At this time, social and physical distancing are important to follow, so overall, travel is discouraged. Outbreaks of the new coronavirus and COVID-19, the disease it causes, are occurring in the United States and in countries around the world. The Centers for Disease Control and Prevention (CDC) has updated travel information on a range of destinations.

Travelers should be cautious about cruise ship travel and situations that involve crowded places. You are less likely to catch the new coronavirus on airplanes because of circulation and filtering, but you may be asked about your infection risk when you book a flight. And be aware that you may be prevented from returning from certain sites should they be on lockdown.

Can humans get coronavirus from dogs or cats?

Jason Villano, D.V.M., M.S., M.Sc., a veterinary expert at Johns Hopkins, says, “Despite the very few reports worldwide, including here in the United States, of sick and healthy domestic animals, including pets, testing positive for SARS-CoV-2, the official name for the virus that causes COVID-19, there is little evidence at this time that such animals are easily infected with the virus under normal conditions, or could transmit it.”

The World Organisation for Animal Health in Paris, and in the U.S., the Department of Agriculture (USDA) and the Centers for Disease Control and Prevention (CDC), are closely monitoring the situation but do not recommend routine testing of animals. The cases of the tigers in the Bronx Zoo and, more recently, of the two pet cats in New York, should not be cause for public alarm but a reminder that the COVID-19 crisis is actively evolving and that we have yet to learn more about the virus and its effects on both human and animal health.

At this time, experts recommend keeping pets indoors or avoiding socialization of pets with other animals, and maintaining good hygiene when handling or caring for your animals.

  • Wash your hands before and after interacting with animals.
  • Don’t kiss your pets or let them lick you or share your food.
  • Walk dogs on a leash. Do not allow pets to interact with people or other animals outside of the household.
  • ill with COVID-19 should let someone else take care of their animals. If this isn’t possible, patients should wear a mask while looking after their pet, and wash their hands before and after.

Reliable sources for updates include the CDC, USDA and the American Veterinary Medical Association.

Knowing the Symptoms

COVID-19 symptoms include:

  • Cough
  • Fever
  • Shortness of breath
  • Muscle aches
  • Sore throat
  • Unexplained loss of taste or smell
  • Diarrhea
  • Headache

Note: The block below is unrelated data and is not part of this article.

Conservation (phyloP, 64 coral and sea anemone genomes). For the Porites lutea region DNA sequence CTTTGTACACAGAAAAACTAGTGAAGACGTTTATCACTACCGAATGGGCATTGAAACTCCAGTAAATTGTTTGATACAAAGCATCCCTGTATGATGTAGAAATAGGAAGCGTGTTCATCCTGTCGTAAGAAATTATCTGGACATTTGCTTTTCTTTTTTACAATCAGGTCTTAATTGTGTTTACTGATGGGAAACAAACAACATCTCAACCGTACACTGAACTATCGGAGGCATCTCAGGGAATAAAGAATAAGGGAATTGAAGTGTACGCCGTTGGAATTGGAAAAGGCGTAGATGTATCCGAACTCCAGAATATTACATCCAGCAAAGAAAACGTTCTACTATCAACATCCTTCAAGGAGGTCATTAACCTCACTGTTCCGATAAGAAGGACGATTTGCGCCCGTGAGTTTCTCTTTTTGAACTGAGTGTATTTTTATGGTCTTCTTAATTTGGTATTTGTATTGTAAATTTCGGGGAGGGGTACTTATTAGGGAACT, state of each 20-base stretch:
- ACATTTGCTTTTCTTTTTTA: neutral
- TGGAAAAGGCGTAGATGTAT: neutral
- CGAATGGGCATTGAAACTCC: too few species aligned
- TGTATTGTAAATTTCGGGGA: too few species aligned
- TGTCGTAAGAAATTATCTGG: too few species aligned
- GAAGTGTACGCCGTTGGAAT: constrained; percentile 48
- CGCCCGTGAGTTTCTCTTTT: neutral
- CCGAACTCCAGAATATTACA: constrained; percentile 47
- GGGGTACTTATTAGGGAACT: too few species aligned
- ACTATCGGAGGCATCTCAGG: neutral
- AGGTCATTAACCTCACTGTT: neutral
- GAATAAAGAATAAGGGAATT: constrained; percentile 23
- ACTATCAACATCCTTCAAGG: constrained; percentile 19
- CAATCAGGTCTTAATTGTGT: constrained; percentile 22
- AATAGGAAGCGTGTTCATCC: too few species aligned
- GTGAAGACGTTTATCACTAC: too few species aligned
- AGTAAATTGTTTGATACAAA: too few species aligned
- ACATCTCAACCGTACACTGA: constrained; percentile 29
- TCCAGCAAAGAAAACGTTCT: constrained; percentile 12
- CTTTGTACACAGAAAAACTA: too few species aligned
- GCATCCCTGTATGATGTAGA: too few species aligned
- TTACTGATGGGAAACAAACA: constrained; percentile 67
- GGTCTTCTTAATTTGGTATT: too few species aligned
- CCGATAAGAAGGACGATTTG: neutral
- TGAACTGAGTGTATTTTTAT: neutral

Symptoms and risk factors may vary in different people. If you have concerns, especially if you think you might have been exposed to COVID-19, call your doctor. Learn more about COVID-19 symptoms.

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Coronavirus (COVID-19) Self-Checker

Check symptoms. Protect yourself. Get information.

Coronavirus: What do I do if I Feel Sick?

If you are concerned that you may have COVID-19, follow these steps to help protect your health and the health of others.

Understanding the New Coronavirus

Is the coronavirus worse than the flu? Why are there travel restrictions and canceled events?

At present, there is no vaccine for this new coronavirus as there is for many forms of the flu. No one has immunity from the new coronavirus, because it’s new to human beings. The new coronavirus is contagious, and can cause severe disease, even death.

Learn more about how COVID-19 compares to the flu.

What is coronavirus fatality rate?

Right now, it appears that COVID-19, the disease caused by the new coronavirus, causes more cases of severe disease and more deaths than the seasonal flu. People over age 85 have the highest risk of fatality and children under 19, the lowest, but this could change as more people are tested and trends become clearer. If, over time, widespread testing reveals more mild, non-fatal cases of COVID-19, the death rate will go down.

See more about coronavirus by the numbers.

Can coronavirus live in heat? Will the outbreak stop when it gets warm outside?

Several countries currently affected by the new coronavirus outbreak are experiencing summer weather. Some viral illnesses, like the flu, seem to be less common in warmer months, but it is still possible to catch them during that time. Investigations are exploring the effects of temperature and weather on the spread of this new coronavirus.

Why is it called a “coronavirus?”

Corona means “crown,” and coronaviruses have a “crown” of protruding points on their surface that give them a characteristic appearance when seen under a microscope. Coronaviruses are a whole family of viruses; there are many.

What’s the difference between the new coronavirus and other coronaviruses?

There are many different kinds of coronavirus. Some only affect animals. Some have been circulating among human beings for years, causing mild colds. Others have caused small, severe human disease outbreaks in the past, such as the coronaviruses that caused SARS in 2003 and MERS in 2012. The new coronavirus is different from these, and was only identified in December 2019.

Learn more about COVID-19.

Scientist carefully insets a pipette into a test tube.

Coronavirus (COVID-19)

What you need to know from Johns Hopkins Medicine.

Updated April 29, 2020